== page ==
Fanny’s performance was – of course – exaggerated for appearance and memorability, although it was certainly there at times in her true character. The bright colouring was deliberate in order to make the food memorable, but any colour in post-war and austere Britain was exciting. According to Geddes, Cradock’s cookery books were there to persuade the British housewife that cooking was a joy to do rather than a daily chore to endure, something we in the 21st century could do with reminding when we complain that twenty to forty five minutes or so in the kitchen is eating into our valuable Netflix boxset time.

Born in 1909, Fanny Cradock comes from a long since vanished age. The bygone era also included the days when food was not as cheap or as plentiful from a supermarket as it is now. You did not waste a scrap. Oh, what would she have made of our times of plenty? Cradock wanted to make meal times exciting, expressions of love and commitment. She campaigned against the post-war food policies the government of the day were enforcing. I cannot imagine our generations surviving on a wartime rationing regime, or managing to grow our own extra food, or coping to live with the seasons.


The book delves into those hitherto neglected areas of her life – the journalism, the novels (she had the same British publisher as Adolf Hitler), her ‘make do and mend’ dress making skills – again before mass cheap imports from abroad made repairing things a waste of time, children’s book writing. Eventually she became a fixture on the television on both channels. She was a huge and influential star. Who’d have thought a chef could entertain sell out audiences at the Albert Hall by simply cooking? She persuaded the BBC to screen a live fifteen-minute excerpt, quite a technical feat. But she was a performance artist and created an act, dressed in her ball gown and appearances by Johnnie (not as often as the myth suggests) with a monocle in his eye. The actual food was not as important in retrospect, but she respected other chefs and wanted to memorialise her favourites.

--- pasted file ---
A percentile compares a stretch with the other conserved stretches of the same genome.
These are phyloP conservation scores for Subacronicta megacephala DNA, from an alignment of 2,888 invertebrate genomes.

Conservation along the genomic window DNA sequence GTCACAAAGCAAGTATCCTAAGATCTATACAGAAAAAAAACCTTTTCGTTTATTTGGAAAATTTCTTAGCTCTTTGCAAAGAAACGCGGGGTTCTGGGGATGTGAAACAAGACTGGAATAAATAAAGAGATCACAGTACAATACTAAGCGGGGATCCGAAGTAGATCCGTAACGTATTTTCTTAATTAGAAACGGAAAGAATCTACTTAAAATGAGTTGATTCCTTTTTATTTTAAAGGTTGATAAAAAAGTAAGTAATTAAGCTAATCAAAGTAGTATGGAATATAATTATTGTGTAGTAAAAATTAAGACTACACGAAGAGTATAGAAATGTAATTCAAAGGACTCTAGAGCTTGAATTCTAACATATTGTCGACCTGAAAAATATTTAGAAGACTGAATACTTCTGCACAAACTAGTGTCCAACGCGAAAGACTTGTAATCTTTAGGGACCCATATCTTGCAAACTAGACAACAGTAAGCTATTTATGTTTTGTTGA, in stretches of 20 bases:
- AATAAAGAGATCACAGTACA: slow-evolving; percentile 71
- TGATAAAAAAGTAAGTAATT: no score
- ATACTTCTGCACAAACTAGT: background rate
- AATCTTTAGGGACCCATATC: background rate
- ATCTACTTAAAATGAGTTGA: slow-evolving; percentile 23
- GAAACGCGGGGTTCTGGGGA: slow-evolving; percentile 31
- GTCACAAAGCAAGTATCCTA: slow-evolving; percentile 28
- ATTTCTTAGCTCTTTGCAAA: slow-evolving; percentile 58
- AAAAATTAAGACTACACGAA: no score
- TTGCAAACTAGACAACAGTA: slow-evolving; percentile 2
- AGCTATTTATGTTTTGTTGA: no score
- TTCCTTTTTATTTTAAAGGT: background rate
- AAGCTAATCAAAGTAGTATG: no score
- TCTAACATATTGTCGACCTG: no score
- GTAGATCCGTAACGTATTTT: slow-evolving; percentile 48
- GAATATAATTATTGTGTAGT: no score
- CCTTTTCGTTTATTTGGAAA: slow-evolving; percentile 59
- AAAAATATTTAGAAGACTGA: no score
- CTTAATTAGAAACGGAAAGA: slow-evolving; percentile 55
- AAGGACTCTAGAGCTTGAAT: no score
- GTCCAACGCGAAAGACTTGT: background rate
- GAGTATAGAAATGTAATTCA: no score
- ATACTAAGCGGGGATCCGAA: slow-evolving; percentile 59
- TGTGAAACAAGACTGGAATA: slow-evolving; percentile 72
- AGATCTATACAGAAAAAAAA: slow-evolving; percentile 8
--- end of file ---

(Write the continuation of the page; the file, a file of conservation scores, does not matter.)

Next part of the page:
She worked for the independent channel but they were never quite knew what format outside of cooking to give her, and were happy for other programmes to ridicule her much to her discomfort.  ‘Do you think women have far too much to say about themselves?’ asks Hughie Greene in an interview. Women were allowed to complain on television, but not to be too assertive about it. Fanny was assertive. She even turned cookery into an unsuccessful stage play, and the account relayed in the book suggested that it nearly became a manslaughter case as food poisoning was rampant among the cast. Few interviewed for the book actually liked her cooking and noted her lack of observance to hygiene.

You come away from the book with a feeling that she was an intense woman, totally career-driven, perhaps, and I can understand this, using work as a way of combating personal demons and guilt whether it was over her children, their various fathers, covering up illnesses, living in sin with Johnnie, and trying to make a comfortable living. Or perhaps she just wanted to entertain, for that was all she did if you think about it, and pretty good at it she was too. And when she went too far, she apologised. Which is more than most of us would do.

❉ With a Foreword from Nicholas Parsons, ‘Keep Calm and Fanny On – The Many Careers of Fanny Cradock’ by Kevin Geddes, is out now from Fantom Publishing, priced £19.99. Order your copy now!

❉ Writer Michael Seely is a regular contributor to We Are Cult, and is the author of acclaimed biographies of director Douglas Camfield and Cyberman creator, scientist Kit Pedler. Michael Seely’s Doomwatch guide ‘Prophets of Doom’ is to be reprinted by Telos and will be out early in the new year to coincide with the programme’s fiftieth anniversary.